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"Curated by Song Dong: Ma Qiusha: Address" at UCCA. I 2011-7-16

Date: July 16, 2011 – September 8, 2011
Venue: UCCA White Cube & Black Box
Curator: Song Dong


Half a Generation Away

In 1980, China's one-child policy went into effect. In 1982, Ma Qiusha was born. In 1984, Wang Shang was born. In 1989, the year I turned 23, I began teaching art to Ma Qiusha, age 7, and Wang Shang, age 5. In the 22 years since, our relationship has progressed through three stages: teacher/pupil, friends and colleagues/fellow artists. The teacher/pupil relationship was mutual: right from the start, we studied together and learned from each other. Our relationship as friends was wide-ranging: I formed a deep bond with both the kids and their families. Our relationship as colleagues was more individualistic: we followed our own artistic paths, yet kept up a meaningful mmunication.

During their university years, I had hoped to curate an exhibition for them, and in 2011 we finally got the chance. Ma Qiusha is 29 this year, Wang Shang is 27, and I am 45. We are holding three solo exhibitions at UCCA. Three separate solo exhibitions, or 1 collaborative exhibition. We all grew up in a similar environment, Beijing's hutongs . But an era of great changes has led us to very different lives. Different family environments made us different people, and gave us different futures. We share a special bond, and our lives will always be linked. In this exhibition, I have created a backdrop for their work. In real life, I was part of the backdrop of their lives. This is a very special moment in my artistic career, a moment I will never forget. Ma Qiusha and Wang Shang are still several years younger than China's "reform and opening."
- Song Dong


From No. 7 Nanlishilu Santiao to No. 1 Shouchangjie, then to No. 24A Meishuguan Dongjie
My collected self-portraits span the years from childhood drawing classes to the Central Academy of Fine Arts High School. After entering university, I never did another self-portrait again.

No. 4 Tianqiaobeili A razor-in-the-mouth monologue about my childhood art experiences. At the end of the video, I remove the razor blade from my mouth. Though I love my mother deeply, that love is often fraught with pain.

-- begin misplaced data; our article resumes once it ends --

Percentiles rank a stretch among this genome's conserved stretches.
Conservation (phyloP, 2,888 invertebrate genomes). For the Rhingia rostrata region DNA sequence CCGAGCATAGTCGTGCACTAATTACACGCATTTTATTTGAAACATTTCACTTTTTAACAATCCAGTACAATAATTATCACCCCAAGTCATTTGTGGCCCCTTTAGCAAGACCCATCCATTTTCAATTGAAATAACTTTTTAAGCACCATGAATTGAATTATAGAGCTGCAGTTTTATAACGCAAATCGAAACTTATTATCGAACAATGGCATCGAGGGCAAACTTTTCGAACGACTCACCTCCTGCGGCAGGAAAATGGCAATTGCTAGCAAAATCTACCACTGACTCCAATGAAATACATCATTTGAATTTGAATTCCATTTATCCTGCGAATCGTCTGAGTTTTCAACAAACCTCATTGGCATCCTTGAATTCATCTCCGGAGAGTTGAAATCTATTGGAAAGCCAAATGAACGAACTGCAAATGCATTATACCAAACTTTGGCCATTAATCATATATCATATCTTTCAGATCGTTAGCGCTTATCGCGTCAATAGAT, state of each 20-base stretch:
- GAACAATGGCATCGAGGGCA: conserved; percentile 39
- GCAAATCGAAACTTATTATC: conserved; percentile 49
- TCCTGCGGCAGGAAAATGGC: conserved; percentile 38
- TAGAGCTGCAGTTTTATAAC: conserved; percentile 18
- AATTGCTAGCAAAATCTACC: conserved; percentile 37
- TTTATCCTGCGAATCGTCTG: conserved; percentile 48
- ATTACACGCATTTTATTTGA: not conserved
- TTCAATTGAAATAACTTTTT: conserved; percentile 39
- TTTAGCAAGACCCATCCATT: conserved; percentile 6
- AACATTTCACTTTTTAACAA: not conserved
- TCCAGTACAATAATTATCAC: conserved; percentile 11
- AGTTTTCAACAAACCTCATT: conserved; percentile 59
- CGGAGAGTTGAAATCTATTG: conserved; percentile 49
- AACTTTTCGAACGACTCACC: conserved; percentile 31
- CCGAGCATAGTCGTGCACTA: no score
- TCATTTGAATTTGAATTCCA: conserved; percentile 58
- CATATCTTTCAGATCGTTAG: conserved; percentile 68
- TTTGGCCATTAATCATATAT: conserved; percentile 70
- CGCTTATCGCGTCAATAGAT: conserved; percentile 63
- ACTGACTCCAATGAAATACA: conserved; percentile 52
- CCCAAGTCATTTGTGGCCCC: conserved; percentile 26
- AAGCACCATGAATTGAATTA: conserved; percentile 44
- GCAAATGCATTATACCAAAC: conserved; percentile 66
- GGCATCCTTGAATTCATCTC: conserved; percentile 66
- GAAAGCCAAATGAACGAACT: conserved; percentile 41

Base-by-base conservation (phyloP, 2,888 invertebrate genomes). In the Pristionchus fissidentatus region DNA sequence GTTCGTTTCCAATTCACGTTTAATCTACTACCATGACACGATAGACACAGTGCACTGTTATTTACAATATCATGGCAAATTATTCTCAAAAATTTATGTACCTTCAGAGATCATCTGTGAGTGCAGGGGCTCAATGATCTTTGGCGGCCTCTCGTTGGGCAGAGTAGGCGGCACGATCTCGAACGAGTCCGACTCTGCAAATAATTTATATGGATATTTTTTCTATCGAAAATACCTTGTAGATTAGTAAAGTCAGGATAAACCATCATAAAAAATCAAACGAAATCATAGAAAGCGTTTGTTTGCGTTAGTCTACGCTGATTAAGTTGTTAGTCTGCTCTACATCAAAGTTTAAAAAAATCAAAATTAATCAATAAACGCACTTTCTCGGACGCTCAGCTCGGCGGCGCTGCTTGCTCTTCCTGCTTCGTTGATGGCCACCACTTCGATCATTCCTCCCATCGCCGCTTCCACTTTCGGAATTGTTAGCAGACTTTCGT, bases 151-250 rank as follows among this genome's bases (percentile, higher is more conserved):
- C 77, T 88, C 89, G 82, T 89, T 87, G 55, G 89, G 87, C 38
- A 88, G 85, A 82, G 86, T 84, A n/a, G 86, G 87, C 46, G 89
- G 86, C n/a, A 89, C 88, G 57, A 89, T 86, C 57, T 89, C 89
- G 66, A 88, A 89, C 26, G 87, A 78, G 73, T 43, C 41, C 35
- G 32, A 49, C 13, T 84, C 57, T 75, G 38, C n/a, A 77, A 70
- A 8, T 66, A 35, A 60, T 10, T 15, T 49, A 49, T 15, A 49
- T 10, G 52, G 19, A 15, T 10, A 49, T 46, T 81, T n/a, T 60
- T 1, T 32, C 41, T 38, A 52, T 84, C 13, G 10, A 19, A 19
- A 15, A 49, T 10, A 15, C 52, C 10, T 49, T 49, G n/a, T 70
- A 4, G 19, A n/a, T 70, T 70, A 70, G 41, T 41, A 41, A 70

No. 43 Pingshandao I remember my maternal grandfather as the only relative who didn't spoil me, an old man I sometimes quarreled with. Later, my grandma told me that he, like me, had been an only child. Grandpa was a strange bird. I remember his odd habit (a habit he took very seriously) of saving the stubble from his beard every time he shaved. He would save the stubble in little glass bottles, each carefully labeled with the year and kept under lock and key. This went on day after day, year after year, from 1984 to 2010. After he passed away last year, I rescued the 27 bottles, one for each year, from a pile of his things someone had thrown away. My grandpa's stubble collection is 27 years old, just two years younger than me.

No. 2 Hepingmenwai Xili Home has three windows, each facing a different direction. They are like three big LCD TVs, playing different programs every day. Through this window, I saw real tanks and troops. Through this window, I saw an exhibitionist loitering in a blind alley. Through this window, I saw a neighbor standing on his balcony, peeping down at me in the toilet. Through this window, I saw a mirror in the darkness.

Less than 50 cm above ground From time to time, the tail of a cat peeks out from a hole in a girl's skirt. The girl raises her skirt, teasing the invisible pet.

Tuofangying Nanlu The residue can never be eradicated. It is but a tiny drop, suspended in various liquids: soft, vital, sexual.

Liulichang West A pair of legs being dragged behind a moving vehicle. The feet are wearing ice skates. The pavement races underfoot, grinding against the blades of the skates. The blades grow shaper and sharper, until finally, they become knives. Real knives.
- Ma Qiusha